The Black Keys are done with formalities.
Over the past decade, the Akron, Ohio-based rock duo has won over fans and critics alike with a simple, fail-proof formula: stay light on the sentiment, go heavy on the music and keep it classy.
Indeed, the Keys were never a band for verbosity. Time and time again, singer-guitarist Dan Auerbach has drawled that he’ll be your man, that he’s got his and that you should walk through his door. He has lamented over love gone sour and psychotic girls doing him wrong, and the carefully-paced rhythms of drummer Patrick Carney accompanied his inoffensive blues poetry, sustaining our admiration for a band that managed to spring amid what had lately become a desolate, generic pop assembly line.
But with December of last year came The Black Keys’ seventh album and a new mission to hold no feelings back. El Camino is a far cry from their 2002 debut, The Big Come Up. Their emergence onto the scene as a purist garage band immediately drew comparisons to The White Stripes, but as time passed, the rift between the two sets of duos became more apparent: as the Stripes began sounding more articulate, the Keys started to lose their gentlemanly pretense in exchange for grit.
2010’s Brothers was the Keys’ first real foray into mainstream music with some help from Danger Mouse, a.k.a. Brian Burton, who also worked with the band in 2008’s Attack and Release. The producer has most recently turned heads with his collaboration with The Shins’ James Mercer as The Broken Bells, with his trademark reliance on special effects. But “Tighten Up,” the only track on the album he produced, showcases the impressive restraint he used to preserve the Keys’ unadulterated frankness, with just a few furtive sprinkles of pop pixie dust. Auerbach and Carney were launched into the good graces of TV ads, Saturday Night Live, The Colbert Report, and The Grammys—enough reason to reign in the producer’s talents for their next album.
You may at first be miffed—and annoyed—at the ridiculous insert that goes along with El Camino: it’s just page after page of pictures of different beaten-up minivans. (The one on the cover is actually a facsimile of the band’s first touring vehicle.)
But with the churning first measures of the lead track, “Lonely Boy,” and Auerbach’s profession that he would settle on being your masochistic lover to avoid being alone, the grainy booklet seems perfectly fitting. The Black Keys don’t give a damn about romancing; they just want to seduce you, in the vehicle of your choice.
“Oh, she wants milk and honey / Oh, she wants filthy money,” Auerbach warns at the beginning of “Money Maker” in a slithering moan. The entire song serves as a stern finger-wagging instruction of don’t do as I do, told through alternatingly teasing and desperate vocals and simple chords, ending just as it began—without a resolution. It’s not about the story; the journey lies in feeling what they’re feeling.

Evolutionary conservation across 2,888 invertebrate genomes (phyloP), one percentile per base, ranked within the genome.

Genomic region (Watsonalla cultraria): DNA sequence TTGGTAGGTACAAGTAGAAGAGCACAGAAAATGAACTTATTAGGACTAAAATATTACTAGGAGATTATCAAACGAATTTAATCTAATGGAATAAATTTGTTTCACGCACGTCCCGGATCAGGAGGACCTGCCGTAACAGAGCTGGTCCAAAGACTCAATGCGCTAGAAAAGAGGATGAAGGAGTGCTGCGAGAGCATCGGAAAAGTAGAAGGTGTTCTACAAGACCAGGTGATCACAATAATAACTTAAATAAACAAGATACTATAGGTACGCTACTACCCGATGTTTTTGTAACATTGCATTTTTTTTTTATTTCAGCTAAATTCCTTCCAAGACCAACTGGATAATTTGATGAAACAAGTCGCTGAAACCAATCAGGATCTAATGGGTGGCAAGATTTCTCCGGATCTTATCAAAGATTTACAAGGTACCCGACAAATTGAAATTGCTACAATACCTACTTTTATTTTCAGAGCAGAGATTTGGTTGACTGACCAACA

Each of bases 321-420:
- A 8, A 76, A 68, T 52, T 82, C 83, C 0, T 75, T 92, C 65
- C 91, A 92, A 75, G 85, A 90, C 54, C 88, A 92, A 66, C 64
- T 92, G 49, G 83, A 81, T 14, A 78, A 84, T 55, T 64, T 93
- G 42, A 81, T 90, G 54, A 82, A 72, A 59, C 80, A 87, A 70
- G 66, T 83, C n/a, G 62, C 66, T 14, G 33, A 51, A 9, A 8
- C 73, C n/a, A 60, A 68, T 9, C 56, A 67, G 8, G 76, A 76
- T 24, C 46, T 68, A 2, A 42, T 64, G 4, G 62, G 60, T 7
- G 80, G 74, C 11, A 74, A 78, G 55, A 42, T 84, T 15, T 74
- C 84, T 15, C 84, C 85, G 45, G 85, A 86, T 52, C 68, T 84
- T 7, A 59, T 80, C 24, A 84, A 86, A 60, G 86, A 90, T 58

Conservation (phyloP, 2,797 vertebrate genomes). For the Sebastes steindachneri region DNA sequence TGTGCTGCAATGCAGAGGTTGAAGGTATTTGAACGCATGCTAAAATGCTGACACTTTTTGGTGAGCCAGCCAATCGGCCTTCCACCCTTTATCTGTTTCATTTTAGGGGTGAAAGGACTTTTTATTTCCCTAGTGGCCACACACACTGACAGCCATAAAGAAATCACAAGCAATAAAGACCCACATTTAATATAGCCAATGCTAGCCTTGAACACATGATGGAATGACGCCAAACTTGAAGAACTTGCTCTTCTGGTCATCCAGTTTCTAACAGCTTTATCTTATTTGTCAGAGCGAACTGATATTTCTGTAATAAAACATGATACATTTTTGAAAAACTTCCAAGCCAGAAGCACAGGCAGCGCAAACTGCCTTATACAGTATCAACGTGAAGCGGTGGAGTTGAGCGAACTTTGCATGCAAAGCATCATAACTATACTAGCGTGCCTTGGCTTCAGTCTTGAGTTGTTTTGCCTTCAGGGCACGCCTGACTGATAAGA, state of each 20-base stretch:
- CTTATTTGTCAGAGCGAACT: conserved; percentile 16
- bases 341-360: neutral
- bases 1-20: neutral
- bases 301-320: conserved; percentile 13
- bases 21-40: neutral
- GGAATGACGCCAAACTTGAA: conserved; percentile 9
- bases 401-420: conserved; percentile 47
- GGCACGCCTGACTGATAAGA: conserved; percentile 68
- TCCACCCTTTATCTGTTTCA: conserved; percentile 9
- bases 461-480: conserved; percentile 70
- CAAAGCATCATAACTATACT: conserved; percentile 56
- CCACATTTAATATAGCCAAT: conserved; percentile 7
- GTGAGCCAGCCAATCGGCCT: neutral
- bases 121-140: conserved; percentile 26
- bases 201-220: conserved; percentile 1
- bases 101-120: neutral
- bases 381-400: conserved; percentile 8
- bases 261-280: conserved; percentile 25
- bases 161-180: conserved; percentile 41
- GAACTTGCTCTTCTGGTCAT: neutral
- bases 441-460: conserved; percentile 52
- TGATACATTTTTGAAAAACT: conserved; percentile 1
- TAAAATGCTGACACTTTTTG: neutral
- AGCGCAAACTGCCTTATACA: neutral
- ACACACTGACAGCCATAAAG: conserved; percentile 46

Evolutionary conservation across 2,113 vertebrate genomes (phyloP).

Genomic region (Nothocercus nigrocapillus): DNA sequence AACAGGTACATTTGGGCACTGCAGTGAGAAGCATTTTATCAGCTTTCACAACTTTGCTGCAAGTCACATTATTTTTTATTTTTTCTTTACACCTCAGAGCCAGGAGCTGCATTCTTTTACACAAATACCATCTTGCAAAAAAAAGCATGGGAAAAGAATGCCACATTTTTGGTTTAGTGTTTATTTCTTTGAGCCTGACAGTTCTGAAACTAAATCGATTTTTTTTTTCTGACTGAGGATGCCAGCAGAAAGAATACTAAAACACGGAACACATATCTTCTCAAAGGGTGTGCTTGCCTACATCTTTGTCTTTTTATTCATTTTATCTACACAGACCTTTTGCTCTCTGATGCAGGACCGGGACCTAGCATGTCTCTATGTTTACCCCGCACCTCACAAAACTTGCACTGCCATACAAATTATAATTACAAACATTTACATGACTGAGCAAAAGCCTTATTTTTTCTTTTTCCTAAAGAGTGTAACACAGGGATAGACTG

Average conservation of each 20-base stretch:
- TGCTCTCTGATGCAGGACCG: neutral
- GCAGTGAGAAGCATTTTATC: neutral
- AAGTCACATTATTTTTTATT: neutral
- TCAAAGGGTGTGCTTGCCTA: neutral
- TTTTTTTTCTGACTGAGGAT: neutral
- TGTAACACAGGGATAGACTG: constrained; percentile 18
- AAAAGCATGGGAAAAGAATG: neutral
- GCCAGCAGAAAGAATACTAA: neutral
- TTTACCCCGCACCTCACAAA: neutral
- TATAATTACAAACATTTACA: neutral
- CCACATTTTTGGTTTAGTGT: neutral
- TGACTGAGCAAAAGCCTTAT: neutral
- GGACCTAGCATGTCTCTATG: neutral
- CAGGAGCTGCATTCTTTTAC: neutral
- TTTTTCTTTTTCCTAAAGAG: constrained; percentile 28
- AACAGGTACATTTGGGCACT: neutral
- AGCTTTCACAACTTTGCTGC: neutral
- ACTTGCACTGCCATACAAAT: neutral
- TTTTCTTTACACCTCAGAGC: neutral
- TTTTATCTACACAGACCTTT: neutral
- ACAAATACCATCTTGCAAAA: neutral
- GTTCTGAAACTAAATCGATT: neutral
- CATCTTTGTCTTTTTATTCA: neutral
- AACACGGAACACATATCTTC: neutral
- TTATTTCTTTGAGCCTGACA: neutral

While on the subject of femme fatales, “Run Right Back,” likens the object of the Keys’ affection to—what else—a grade-A car: “Finest exterior/ She’s so superior.” It’s hard to fathom that in their 2006 Magic Potion single, “You’re the One,” Auerbach was gazing into his girl’s eyes and recalling his mother’s love for him when he was growing up. But hey, disillusionment bites hard sometimes.
And paranoia’s no better, as reflected in the surreal lyrics and sound of the album’s standout number. “Gold on the Ceiling” sets the whole record ablaze, with spirited handclaps and grinding organs to make for a track that is dripping with raunchiness.
Still, El Camino isn’t a total departure from The Black Keys’ signature sound. “Little Black Submarines” is an abrupt downer as Auerbach once again sings about his blind, broken heart. They make up for the camp when the song picks up speed, but the album could do without it altogether. Likewise, “Nova Baby” doesn’t add much to the set list in terms of originality, instead blending into the background of its superiors.
The Black Keys perform with just the right amount of abandon to get you grooving, without any inkling of mainstream mindlessness in this album. The music still takes precedent over all else, but the lyrics grant the band a long-awaited attitude makeover.
Carney has chopped off his moppy ‘do, and Auerbach’s beard is more coiffed than ever. The Black Keys have dropped their prim courting rituals and have mustered up the courage to ask what drink you’re having. It’d be wise to start flipping through that insert.